Be an Agile Company

How agile is your company? That may sound like an unusual question, but it was prompted by another’s thoughts. I just read an article in CFO magazine encouraging small and mid-size companies to consider moving budgeting, planning, and forecasting to the cloud. Actually the article was an interview by CFO magazine.

Something Else

As mentioned, this interview revolved around using the cloud to increase agility for companies. But, let’s look at agility as it relates to some other things that impact the ability to be an agile company.

Organizational Simplicity

The term organizational simplicity is not a new one. At the heart of it I think is encouraging companies to avoid excessive complexity and the rigid inflexibility that comes with it. Essentially it encourages minimizing the number of layers in an organizational structure and increasing the flexibility of employees. A simple example of flexibility of employees is cross-training. The implementation of cross-training not only provides coverage for when an employee is sick or on vacation, it also allows a company to move human resources around to meet ever changing needs. See Why Cross-Train Employees for more on this.

Structural Simplicity

The reference to minimizing the layers in a company is really to draw attention to the waste and inefficiency created by excessive management levels and the communication difficulties this creates. You’re probably familiar with the game of telephone. If so, you know that the game is played by having someone whisper something (a word or phrase) into the ear of the person next to them. The second person in turn whispers it to the next person and so on. If enough people are involved it can be quite interesting and humorous to hear what the last person in the chain thinks the word or phrase is. For example, the message may start with the phrase “Big Cat” and by the time it gets to the last person it is heard as “Bigot”. Quite a change, wouldn’t you say? This is important because it demonstrates the difficulty of clearly communicating when too many layers are involved. I once knew of a person who said to another employee, “Let’s start a rumor and see what kind of shape it’s in when it gets back to us.” Okay, I don’t suggest doing that, although it might be fun.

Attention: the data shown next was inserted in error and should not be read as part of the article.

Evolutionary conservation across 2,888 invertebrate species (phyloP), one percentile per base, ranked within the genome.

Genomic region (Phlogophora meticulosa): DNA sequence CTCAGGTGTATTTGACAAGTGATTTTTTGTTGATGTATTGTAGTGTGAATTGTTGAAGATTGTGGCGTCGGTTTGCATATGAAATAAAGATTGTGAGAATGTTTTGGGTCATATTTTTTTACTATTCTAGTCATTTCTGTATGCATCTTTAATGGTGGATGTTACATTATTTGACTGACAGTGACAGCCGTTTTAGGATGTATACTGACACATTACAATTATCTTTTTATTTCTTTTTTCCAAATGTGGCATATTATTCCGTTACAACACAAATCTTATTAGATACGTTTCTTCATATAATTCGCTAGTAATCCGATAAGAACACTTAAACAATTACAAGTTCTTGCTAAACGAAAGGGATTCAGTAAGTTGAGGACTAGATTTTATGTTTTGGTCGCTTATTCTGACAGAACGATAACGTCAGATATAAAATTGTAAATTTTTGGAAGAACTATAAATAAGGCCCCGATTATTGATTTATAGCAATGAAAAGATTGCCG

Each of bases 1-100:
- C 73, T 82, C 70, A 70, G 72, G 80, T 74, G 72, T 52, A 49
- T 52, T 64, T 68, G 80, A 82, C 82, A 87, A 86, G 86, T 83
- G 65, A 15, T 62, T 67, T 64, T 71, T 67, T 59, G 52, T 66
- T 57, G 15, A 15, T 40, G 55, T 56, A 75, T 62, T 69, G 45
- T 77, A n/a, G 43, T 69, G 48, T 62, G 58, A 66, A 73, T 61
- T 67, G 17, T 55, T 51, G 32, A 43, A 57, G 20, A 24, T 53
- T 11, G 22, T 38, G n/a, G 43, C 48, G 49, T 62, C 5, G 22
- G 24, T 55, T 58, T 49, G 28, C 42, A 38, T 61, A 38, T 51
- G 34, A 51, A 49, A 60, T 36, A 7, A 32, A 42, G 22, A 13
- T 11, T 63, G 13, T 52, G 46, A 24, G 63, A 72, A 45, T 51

Planning Simplicity

There is a tendency in many companies to get overly complicated when planning, whether it is budgeting, forecasting, or introduction of a new product. My previous blog The Business Plan – Hold On to the Napkin dealt with this from the perspective of a business plan, particular with start-ups or younger companies. Essentially, the idea is that it really is more important to have a basic structure of a plan to hold onto. This is because so many detailed plans are largely guesswork and quickly fall apart, whereas the basic concept may well be unchanged. It may be that the perceived market is not the correct one or that the marketing methods need revising. Regardless of what changes, operating with a basic structure of a plan makes it easier to adjust on the fly. See Business Plan Framework for more explanation.

So What about Agility?

All of the ideas above are just some of what makes for an agile company. A flat organizational structure improves communication, cross training makes for an agile workforce, and a basic business plan structure makes changes easier. In fact, all three of these make changes easier and faster to implement and help keep employees engaged.

Do you have an agile company? If not, what can you do to make it happen?

If you want to know more, contact AimCFO – Contact

As always, your comments are welcomed.


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